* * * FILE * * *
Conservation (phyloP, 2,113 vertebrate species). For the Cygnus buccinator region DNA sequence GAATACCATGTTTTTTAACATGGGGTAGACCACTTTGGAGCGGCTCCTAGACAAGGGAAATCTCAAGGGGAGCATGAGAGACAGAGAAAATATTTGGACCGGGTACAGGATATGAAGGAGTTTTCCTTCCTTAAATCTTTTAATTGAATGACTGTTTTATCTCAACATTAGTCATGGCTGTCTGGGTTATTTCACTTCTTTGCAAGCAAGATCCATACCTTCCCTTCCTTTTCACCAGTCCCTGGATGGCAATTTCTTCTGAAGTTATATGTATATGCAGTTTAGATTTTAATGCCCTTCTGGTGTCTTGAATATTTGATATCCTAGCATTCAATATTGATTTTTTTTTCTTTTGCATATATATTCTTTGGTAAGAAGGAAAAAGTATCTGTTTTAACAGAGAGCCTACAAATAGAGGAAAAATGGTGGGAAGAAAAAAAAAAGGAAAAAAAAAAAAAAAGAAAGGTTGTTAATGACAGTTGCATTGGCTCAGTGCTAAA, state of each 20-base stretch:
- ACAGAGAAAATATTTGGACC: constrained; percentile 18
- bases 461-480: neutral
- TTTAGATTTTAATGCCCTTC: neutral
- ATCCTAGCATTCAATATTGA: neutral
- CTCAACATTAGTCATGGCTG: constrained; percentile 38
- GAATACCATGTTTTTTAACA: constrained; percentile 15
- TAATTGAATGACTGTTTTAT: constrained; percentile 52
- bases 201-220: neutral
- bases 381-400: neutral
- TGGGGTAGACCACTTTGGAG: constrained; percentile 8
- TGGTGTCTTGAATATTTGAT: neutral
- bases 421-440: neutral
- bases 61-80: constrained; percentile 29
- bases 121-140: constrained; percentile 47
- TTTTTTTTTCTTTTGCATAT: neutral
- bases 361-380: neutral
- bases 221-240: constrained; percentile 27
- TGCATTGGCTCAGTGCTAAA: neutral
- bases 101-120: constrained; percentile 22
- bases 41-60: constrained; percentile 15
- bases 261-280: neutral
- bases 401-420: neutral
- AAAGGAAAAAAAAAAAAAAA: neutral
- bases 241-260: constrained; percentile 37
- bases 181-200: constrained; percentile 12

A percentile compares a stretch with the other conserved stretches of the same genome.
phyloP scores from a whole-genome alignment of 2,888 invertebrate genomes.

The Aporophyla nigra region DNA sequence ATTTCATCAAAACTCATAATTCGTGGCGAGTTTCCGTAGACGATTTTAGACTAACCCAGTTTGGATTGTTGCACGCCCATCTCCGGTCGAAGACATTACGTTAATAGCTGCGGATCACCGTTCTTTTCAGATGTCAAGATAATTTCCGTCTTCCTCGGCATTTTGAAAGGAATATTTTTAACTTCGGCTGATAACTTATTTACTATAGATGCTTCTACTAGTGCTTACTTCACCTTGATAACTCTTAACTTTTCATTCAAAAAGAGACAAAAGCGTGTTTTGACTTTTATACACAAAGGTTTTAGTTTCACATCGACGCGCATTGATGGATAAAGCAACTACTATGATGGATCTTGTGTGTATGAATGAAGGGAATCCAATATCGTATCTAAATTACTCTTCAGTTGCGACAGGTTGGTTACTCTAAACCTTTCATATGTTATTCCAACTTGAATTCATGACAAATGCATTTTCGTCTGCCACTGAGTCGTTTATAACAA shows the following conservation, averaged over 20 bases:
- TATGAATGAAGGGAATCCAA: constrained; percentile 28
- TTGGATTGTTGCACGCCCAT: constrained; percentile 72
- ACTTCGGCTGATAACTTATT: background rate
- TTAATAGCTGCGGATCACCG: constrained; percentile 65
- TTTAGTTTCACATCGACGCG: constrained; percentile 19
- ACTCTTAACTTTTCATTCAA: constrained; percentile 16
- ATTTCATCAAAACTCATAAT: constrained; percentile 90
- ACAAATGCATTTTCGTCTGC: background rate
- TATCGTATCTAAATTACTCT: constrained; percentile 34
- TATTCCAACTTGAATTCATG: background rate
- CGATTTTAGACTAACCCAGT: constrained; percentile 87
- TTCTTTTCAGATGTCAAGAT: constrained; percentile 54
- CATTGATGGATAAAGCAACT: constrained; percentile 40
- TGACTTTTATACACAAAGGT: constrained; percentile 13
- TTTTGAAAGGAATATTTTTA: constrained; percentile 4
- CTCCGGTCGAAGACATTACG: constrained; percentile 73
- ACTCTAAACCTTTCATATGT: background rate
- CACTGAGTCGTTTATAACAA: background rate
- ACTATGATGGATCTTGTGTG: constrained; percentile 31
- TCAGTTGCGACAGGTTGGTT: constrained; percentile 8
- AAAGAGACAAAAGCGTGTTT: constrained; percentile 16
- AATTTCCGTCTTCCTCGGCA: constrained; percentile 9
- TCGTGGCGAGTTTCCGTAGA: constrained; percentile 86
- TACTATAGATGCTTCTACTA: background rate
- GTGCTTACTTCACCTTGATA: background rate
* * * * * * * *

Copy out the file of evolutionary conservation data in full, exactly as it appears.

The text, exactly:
Conservation (phyloP, 2,113 vertebrate species). For the Cygnus buccinator region DNA sequence GAATACCATGTTTTTTAACATGGGGTAGACCACTTTGGAGCGGCTCCTAGACAAGGGAAATCTCAAGGGGAGCATGAGAGACAGAGAAAATATTTGGACCGGGTACAGGATATGAAGGAGTTTTCCTTCCTTAAATCTTTTAATTGAATGACTGTTTTATCTCAACATTAGTCATGGCTGTCTGGGTTATTTCACTTCTTTGCAAGCAAGATCCATACCTTCCCTTCCTTTTCACCAGTCCCTGGATGGCAATTTCTTCTGAAGTTATATGTATATGCAGTTTAGATTTTAATGCCCTTCTGGTGTCTTGAATATTTGATATCCTAGCATTCAATATTGATTTTTTTTTCTTTTGCATATATATTCTTTGGTAAGAAGGAAAAAGTATCTGTTTTAACAGAGAGCCTACAAATAGAGGAAAAATGGTGGGAAGAAAAAAAAAAGGAAAAAAAAAAAAAAAGAAAGGTTGTTAATGACAGTTGCATTGGCTCAGTGCTAAA, state of each 20-base stretch:
- ACAGAGAAAATATTTGGACC: constrained; percentile 18
- bases 461-480: neutral
- TTTAGATTTTAATGCCCTTC: neutral
- ATCCTAGCATTCAATATTGA: neutral
- CTCAACATTAGTCATGGCTG: constrained; percentile 38
- GAATACCATGTTTTTTAACA: constrained; percentile 15
- TAATTGAATGACTGTTTTAT: constrained; percentile 52
- bases 201-220: neutral
- bases 381-400: neutral
- TGGGGTAGACCACTTTGGAG: constrained; percentile 8
- TGGTGTCTTGAATATTTGAT: neutral
- bases 421-440: neutral
- bases 61-80: constrained; percentile 29
- bases 121-140: constrained; percentile 47
- TTTTTTTTTCTTTTGCATAT: neutral
- bases 361-380: neutral
- bases 221-240: constrained; percentile 27
- TGCATTGGCTCAGTGCTAAA: neutral
- bases 101-120: constrained; percentile 22
- bases 41-60: constrained; percentile 15
- bases 261-280: neutral
- bases 401-420: neutral
- AAAGGAAAAAAAAAAAAAAA: neutral
- bases 241-260: constrained; percentile 37
- bases 181-200: constrained; percentile 12

A percentile compares a stretch with the other conserved stretches of the same genome.
phyloP scores from a whole-genome alignment of 2,888 invertebrate genomes.

The Aporophyla nigra region DNA sequence ATTTCATCAAAACTCATAATTCGTGGCGAGTTTCCGTAGACGATTTTAGACTAACCCAGTTTGGATTGTTGCACGCCCATCTCCGGTCGAAGACATTACGTTAATAGCTGCGGATCACCGTTCTTTTCAGATGTCAAGATAATTTCCGTCTTCCTCGGCATTTTGAAAGGAATATTTTTAACTTCGGCTGATAACTTATTTACTATAGATGCTTCTACTAGTGCTTACTTCACCTTGATAACTCTTAACTTTTCATTCAAAAAGAGACAAAAGCGTGTTTTGACTTTTATACACAAAGGTTTTAGTTTCACATCGACGCGCATTGATGGATAAAGCAACTACTATGATGGATCTTGTGTGTATGAATGAAGGGAATCCAATATCGTATCTAAATTACTCTTCAGTTGCGACAGGTTGGTTACTCTAAACCTTTCATATGTTATTCCAACTTGAATTCATGACAAATGCATTTTCGTCTGCCACTGAGTCGTTTATAACAA shows the following conservation, averaged over 20 bases:
- TATGAATGAAGGGAATCCAA: constrained; percentile 28
- TTGGATTGTTGCACGCCCAT: constrained; percentile 72
- ACTTCGGCTGATAACTTATT: background rate
- TTAATAGCTGCGGATCACCG: constrained; percentile 65
- TTTAGTTTCACATCGACGCG: constrained; percentile 19
- ACTCTTAACTTTTCATTCAA: constrained; percentile 16
- ATTTCATCAAAACTCATAAT: constrained; percentile 90
- ACAAATGCATTTTCGTCTGC: background rate
- TATCGTATCTAAATTACTCT: constrained; percentile 34
- TATTCCAACTTGAATTCATG: background rate
- CGATTTTAGACTAACCCAGT: constrained; percentile 87
- TTCTTTTCAGATGTCAAGAT: constrained; percentile 54
- CATTGATGGATAAAGCAACT: constrained; percentile 40
- TGACTTTTATACACAAAGGT: constrained; percentile 13
- TTTTGAAAGGAATATTTTTA: constrained; percentile 4
- CTCCGGTCGAAGACATTACG: constrained; percentile 73
- ACTCTAAACCTTTCATATGT: background rate
- CACTGAGTCGTTTATAACAA: background rate
- ACTATGATGGATCTTGTGTG: constrained; percentile 31
- TCAGTTGCGACAGGTTGGTT: constrained; percentile 8
- AAAGAGACAAAAGCGTGTTT: constrained; percentile 16
- AATTTCCGTCTTCCTCGGCA: constrained; percentile 9
- TCGTGGCGAGTTTCCGTAGA: constrained; percentile 86
- TACTATAGATGCTTCTACTA: background rate
- GTGCTTACTTCACCTTGATA: background rate